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Durham considers Denver STAR program to improve community safety and reduce agent burden :: WRAL.com

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– WRAL has reported extensively on violent crime in Durham. There is now a new program that could help ease the burden on police officers.

According to WRAL Data Trackers, agents in Durham received more than 66,000 calls last year to respond to mental health issues, welfare checks and assistance.

When you dial 911 in Durham in the future, your emergency call may be routed to an alternative first responder team instead of the police. Durham is transforming the way he approaches community safety with advice from a group in Denver, Colo.

A van with paramedics and clinicians equipped with radios and scanners is a sight you may very well see one day in the town of Bull.

“I mean, I think it seems like a big step and really makes sense,” said Bradley Johnson, who lives in Durham.

Durham is working to create a program similar to the Support Team Assistance Response (STAR) program in Denver.

“We are trauma educated, we are harm reducers,” said Carleigh Sailon, STAR operations manager.

“There’s kind of no situation that you can present to the STAR team that we wouldn’t be able to help with. We can get creative and come up with solutions,” Sailon added.

In over a year, they have successfully responded to over 1,000 low-level calls where the police were not needed.

“1,685 calls without ever needing to call the police due to a security issue. This redirects calls that were really never supposed to be on the law enforcement plate in the first place to a team. In turn, this serves as a multiplier force for the police department so that they can respond more quickly to crimes, ”Sailon added.

30% of calls received by the Denver 911 system arrive after Denver police officers arrive at the scene and recognize that they are not the right answer to the situation. The agents then redirect the calls to STAR.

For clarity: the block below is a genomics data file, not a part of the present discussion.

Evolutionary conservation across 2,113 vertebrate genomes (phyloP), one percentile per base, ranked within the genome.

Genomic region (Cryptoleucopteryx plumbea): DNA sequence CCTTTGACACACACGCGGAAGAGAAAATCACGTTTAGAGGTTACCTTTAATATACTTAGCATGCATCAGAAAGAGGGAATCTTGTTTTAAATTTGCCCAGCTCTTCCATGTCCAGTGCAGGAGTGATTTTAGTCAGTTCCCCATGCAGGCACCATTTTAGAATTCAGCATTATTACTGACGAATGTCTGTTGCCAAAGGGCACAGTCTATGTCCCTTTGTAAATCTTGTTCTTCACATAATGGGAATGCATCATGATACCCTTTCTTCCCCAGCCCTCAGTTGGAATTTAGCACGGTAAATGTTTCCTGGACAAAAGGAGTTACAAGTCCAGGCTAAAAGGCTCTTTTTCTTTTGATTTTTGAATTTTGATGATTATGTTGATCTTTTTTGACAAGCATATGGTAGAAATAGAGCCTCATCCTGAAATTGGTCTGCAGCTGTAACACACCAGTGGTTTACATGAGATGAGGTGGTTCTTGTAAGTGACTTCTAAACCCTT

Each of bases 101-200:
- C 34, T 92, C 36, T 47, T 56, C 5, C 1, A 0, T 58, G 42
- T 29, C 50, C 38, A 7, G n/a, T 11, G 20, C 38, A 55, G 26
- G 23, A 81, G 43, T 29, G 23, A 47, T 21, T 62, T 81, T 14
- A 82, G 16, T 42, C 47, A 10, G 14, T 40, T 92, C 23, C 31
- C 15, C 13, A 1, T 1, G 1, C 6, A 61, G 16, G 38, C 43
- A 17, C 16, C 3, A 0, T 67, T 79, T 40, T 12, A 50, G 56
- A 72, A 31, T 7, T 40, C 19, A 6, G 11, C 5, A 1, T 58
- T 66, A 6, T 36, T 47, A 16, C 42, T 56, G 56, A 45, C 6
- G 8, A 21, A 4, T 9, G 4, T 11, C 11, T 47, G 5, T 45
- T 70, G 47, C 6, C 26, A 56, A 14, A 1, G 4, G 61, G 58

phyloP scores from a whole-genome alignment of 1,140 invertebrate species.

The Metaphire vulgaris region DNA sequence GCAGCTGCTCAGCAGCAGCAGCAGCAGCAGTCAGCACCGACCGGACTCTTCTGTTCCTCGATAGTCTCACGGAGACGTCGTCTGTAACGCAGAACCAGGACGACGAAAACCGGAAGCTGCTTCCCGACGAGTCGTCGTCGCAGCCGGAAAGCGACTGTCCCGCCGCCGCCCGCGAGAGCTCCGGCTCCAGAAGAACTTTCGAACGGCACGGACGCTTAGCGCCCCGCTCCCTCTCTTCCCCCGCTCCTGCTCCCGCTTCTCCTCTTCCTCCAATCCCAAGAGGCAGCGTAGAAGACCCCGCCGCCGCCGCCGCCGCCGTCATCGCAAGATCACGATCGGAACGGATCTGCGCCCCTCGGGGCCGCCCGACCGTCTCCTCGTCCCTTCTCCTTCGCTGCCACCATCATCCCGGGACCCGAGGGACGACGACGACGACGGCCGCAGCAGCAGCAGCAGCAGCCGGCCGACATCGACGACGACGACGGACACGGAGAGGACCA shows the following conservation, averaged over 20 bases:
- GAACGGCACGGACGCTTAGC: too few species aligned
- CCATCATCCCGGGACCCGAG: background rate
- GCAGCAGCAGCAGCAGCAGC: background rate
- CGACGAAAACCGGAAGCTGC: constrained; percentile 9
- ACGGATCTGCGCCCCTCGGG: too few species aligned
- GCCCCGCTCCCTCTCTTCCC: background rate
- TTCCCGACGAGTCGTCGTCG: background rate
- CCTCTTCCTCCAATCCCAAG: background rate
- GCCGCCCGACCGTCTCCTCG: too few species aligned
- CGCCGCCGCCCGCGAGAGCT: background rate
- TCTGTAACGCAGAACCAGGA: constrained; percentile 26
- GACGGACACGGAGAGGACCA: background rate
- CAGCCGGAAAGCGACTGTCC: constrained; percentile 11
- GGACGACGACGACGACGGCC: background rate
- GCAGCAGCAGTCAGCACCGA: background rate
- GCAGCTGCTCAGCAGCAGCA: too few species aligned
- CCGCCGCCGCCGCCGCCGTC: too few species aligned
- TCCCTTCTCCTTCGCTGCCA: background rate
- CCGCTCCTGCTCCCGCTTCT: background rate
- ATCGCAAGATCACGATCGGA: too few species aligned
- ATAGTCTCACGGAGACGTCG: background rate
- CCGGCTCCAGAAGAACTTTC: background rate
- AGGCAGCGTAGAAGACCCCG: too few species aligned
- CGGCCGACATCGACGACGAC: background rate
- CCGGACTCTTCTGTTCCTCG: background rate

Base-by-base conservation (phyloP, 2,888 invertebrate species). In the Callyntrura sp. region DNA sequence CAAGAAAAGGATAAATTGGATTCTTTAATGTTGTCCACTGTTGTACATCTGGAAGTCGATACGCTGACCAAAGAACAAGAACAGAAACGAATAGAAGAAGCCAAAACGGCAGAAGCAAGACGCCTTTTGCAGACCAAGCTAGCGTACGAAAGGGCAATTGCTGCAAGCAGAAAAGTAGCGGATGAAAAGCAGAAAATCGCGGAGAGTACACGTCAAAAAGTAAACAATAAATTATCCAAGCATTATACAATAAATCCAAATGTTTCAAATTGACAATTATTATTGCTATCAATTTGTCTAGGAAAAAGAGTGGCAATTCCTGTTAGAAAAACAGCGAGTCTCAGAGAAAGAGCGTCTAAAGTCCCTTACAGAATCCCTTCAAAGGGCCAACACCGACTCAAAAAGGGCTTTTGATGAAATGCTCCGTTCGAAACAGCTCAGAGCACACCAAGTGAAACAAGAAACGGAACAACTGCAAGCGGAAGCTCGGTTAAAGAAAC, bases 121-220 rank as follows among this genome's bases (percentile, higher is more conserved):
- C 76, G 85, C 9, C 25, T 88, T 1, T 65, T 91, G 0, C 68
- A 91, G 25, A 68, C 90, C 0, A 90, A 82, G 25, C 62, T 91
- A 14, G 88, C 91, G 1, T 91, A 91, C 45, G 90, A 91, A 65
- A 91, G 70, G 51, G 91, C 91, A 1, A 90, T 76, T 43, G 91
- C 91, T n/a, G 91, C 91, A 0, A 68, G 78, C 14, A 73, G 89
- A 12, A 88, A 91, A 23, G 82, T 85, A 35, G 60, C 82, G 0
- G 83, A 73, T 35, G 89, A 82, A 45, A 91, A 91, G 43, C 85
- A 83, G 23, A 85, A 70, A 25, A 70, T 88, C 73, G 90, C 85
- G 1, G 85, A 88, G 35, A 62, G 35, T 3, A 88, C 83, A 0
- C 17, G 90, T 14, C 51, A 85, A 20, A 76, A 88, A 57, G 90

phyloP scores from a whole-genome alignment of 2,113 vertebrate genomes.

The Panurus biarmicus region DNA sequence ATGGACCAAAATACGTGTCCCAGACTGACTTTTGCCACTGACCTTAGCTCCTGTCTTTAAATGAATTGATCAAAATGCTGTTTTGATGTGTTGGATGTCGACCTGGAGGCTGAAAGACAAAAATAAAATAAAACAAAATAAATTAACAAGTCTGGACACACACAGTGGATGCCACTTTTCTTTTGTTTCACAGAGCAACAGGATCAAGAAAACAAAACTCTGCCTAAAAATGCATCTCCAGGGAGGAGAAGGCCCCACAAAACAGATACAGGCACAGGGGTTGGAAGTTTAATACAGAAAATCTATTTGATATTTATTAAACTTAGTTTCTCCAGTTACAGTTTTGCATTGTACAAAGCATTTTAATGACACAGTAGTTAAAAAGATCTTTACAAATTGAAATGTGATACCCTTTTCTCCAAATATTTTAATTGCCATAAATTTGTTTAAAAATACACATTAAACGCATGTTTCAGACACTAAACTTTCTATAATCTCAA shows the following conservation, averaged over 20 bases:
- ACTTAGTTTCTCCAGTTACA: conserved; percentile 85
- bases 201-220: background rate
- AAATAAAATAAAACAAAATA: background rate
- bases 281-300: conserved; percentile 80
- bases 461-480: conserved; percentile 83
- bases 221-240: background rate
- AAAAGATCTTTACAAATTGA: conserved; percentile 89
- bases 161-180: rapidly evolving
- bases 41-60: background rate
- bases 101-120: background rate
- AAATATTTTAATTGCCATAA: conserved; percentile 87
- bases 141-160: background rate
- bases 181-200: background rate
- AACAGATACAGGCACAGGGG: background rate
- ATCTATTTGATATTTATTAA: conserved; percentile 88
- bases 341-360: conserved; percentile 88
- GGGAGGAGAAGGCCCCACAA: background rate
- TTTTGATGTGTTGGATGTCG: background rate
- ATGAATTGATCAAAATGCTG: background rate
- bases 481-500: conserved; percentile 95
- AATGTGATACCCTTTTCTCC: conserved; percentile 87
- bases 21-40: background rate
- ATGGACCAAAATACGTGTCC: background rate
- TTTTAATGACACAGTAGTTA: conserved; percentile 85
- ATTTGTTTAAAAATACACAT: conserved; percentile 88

“During the pilot, we led a team and a van in our downtown area. It is a clinician, social worker or LPC and paramedic. They are walking around the city. pick up all day in downtown and carry police radios and take those little level calls through the 911 system, ”Sailon said.

WRAL Data Trackers found in Durham over the past three years that between 2-3% of all calls each year were for “mental disorders, social assistance, personal assistance and mental health transfer.” “.

“What we’ve learned from in-depth analysis of our own 911 calls over the past year, and it won’t surprise anyone, is that people call 911 for a variety of reasons and with various needs,” said Ryan Smith. , the director of the community safety service in Durham.

That’s why city leaders turn to this team in Denver to learn how to implement best practices.

“I think this winter would be the earliest we have something like what Denver is doing,” Smith added.

Currently, nine of the 15 positions planned for Durham’s Community Safety Service are being filled in a six-month pilot study.

“We are talking about mental behavioral appeals. We are talking about quality of life calls, calls to general assistance. Please know that we are not talking about sending unarmed responders to calls that might involve violent crime or gunfire, ”Smith added.

“I think Durham looks really looking to the future and I can’t wait to see how it goes,” Johnson added.

Denver’s STAR program is now expanding due to its positive impact and response to appeals. “Being able to introduce yourself and support people on what could be a really bad day for them and to offer trauma informed practices, resources and links and all of those things I think have been very helpful. well accepted by the community, ”added Johnson.

In this program, no injuries were reported among personnel responding to these calls.

Durham’s Community Safety Pilot Program will update leaders later this fall with a report on how things are going so far. The ministry always carefully recruits alternative first responders.


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